Much of the information in this guide will apply equally to non-executive (or supervisory) directors. The most practical exception is the need for a specific contract between the company and the executive managing directors that is not necessary for non-executive directors.

3. Who can be appointed as a director?

The company’s managing body may consist of either an individual, two or more individuals acting jointly or jointly and severally, or a board of directors with a minimum of three members and a maximum of twelve members. Both individuals and legal persons, such as corporations, may become directors. A director is not required to be a shareholder in the company and need neither be resident in Spain nor be a Spanish national. A foreign director does need to obtain a Spanish Tax Identification Number (NIE), however. Minors and incapacitated persons cannot be directors.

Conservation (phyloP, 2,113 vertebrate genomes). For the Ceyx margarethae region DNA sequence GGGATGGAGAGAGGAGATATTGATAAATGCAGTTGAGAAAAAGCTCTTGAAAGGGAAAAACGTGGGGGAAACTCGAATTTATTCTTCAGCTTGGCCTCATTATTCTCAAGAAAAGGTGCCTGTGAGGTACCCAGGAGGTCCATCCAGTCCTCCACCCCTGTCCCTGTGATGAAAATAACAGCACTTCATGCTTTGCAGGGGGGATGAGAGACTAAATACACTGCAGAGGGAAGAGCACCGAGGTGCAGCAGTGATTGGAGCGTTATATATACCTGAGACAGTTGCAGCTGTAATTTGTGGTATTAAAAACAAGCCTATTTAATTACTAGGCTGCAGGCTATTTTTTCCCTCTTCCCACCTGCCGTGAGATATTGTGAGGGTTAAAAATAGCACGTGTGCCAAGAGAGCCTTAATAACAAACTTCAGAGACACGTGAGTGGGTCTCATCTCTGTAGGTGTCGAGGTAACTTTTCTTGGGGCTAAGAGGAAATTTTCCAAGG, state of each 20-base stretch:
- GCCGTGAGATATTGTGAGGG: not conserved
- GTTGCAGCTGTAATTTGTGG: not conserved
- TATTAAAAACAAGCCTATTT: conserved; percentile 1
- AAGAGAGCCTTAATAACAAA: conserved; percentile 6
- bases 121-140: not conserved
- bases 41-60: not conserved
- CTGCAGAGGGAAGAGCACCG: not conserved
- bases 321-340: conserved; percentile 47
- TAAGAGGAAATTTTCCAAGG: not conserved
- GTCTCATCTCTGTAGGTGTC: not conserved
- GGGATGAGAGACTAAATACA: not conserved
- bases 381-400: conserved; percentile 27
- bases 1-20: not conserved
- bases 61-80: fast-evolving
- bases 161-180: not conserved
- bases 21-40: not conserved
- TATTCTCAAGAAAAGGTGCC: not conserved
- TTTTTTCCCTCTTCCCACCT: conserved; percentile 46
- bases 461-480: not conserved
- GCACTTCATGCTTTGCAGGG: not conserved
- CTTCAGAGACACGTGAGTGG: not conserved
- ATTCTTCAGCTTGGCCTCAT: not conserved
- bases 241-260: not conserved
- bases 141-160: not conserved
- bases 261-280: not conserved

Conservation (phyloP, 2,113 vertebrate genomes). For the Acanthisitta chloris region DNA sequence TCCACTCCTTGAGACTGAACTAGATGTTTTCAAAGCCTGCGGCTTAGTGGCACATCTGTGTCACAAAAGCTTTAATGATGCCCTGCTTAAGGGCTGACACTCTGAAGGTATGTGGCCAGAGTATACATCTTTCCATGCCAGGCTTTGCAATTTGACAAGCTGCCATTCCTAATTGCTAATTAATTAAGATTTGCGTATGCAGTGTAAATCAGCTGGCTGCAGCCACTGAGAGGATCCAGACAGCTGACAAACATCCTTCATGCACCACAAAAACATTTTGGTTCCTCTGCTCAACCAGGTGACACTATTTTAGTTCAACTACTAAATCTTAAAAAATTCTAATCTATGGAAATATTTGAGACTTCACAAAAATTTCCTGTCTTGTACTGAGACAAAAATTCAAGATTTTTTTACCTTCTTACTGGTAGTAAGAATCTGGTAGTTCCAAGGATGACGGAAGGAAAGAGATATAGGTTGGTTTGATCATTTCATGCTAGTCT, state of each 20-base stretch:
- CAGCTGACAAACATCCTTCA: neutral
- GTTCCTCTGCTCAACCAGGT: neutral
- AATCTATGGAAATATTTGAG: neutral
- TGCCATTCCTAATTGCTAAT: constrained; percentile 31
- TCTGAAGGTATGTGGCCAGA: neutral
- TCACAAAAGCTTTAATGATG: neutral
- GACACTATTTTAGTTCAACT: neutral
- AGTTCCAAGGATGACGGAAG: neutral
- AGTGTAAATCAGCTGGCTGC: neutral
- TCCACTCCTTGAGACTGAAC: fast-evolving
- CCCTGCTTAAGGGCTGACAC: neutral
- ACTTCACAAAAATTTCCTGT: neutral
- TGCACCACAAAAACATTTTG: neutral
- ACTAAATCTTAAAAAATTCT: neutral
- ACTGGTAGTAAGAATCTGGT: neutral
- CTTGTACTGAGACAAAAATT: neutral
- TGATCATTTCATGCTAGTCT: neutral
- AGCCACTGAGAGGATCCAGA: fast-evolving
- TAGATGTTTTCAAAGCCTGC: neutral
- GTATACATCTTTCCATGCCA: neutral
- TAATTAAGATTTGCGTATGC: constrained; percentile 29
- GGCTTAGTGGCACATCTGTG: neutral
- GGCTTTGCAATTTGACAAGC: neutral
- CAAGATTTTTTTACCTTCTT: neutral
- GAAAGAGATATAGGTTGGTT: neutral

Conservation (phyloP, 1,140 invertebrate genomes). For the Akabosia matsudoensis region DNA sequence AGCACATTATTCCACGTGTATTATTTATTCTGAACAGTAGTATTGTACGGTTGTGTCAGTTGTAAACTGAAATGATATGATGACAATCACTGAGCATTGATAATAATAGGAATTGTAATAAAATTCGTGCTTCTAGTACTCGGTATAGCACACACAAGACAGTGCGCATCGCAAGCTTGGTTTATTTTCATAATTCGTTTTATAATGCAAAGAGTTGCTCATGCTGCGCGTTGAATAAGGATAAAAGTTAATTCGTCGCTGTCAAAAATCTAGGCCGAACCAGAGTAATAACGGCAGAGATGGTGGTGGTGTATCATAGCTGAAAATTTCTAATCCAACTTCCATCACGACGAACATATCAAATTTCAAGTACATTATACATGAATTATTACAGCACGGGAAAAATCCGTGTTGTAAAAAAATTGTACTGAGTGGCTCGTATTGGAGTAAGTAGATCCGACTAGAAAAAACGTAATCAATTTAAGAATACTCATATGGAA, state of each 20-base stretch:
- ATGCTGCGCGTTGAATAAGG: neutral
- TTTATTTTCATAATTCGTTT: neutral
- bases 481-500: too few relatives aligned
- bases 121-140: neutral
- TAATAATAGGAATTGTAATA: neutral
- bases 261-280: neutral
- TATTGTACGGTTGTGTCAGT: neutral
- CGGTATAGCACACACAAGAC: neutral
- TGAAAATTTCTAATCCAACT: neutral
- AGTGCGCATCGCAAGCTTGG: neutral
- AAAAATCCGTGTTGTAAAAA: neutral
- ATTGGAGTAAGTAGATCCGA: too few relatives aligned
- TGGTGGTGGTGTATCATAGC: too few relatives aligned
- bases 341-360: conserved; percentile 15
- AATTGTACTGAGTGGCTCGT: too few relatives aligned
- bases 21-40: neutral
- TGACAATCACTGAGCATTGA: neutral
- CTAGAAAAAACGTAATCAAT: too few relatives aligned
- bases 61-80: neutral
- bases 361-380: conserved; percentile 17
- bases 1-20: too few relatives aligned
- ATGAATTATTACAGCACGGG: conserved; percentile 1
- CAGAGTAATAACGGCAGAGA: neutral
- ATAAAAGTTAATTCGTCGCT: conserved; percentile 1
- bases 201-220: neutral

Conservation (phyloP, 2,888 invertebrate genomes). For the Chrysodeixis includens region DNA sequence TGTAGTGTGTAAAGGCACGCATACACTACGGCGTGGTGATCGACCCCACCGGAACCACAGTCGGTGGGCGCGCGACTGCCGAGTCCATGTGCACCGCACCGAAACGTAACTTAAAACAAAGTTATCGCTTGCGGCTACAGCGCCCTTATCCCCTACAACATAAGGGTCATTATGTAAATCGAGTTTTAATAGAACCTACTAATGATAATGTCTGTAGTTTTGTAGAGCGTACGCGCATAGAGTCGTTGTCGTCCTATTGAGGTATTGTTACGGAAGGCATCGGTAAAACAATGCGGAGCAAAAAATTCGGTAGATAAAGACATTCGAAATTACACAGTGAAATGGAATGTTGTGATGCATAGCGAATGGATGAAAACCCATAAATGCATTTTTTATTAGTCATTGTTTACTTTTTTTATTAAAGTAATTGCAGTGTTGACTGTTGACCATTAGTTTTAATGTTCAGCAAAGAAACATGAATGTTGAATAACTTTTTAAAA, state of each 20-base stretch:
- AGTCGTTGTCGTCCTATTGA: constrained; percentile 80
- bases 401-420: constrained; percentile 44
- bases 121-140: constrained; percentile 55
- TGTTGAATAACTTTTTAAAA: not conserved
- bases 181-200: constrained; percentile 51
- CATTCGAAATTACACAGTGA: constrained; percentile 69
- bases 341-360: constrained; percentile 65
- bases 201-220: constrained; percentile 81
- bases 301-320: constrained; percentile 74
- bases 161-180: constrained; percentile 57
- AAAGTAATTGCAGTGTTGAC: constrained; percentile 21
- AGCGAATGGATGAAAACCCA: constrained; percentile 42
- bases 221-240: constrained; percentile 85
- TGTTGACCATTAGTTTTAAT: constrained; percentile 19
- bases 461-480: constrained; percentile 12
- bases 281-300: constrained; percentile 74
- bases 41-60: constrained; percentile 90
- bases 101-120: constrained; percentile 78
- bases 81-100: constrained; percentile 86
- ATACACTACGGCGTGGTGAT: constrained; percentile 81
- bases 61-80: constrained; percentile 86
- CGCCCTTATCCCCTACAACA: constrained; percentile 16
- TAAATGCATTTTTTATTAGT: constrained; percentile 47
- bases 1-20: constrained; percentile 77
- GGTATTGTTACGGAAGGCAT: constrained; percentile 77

The following are restrictions on who can become a director:

  • persons barred by reasons of bankruptcy or undischarged insolvency; those barred from holding public office by a judgment; and those who have seriously breached the law or social rules;
  • persons whose current positions are incompatible with a directorship, for example, those who cannot trade by reason of their post (magistrates, judges etc.); high public officers (members of government); public administration civil officers; and
  • persons who may not become company directors for other reasons, for example if they are the company’s auditor (note this prohibition lasts for three years from cessation of appointment as the company’s auditor), or if they are the directors of a competing business.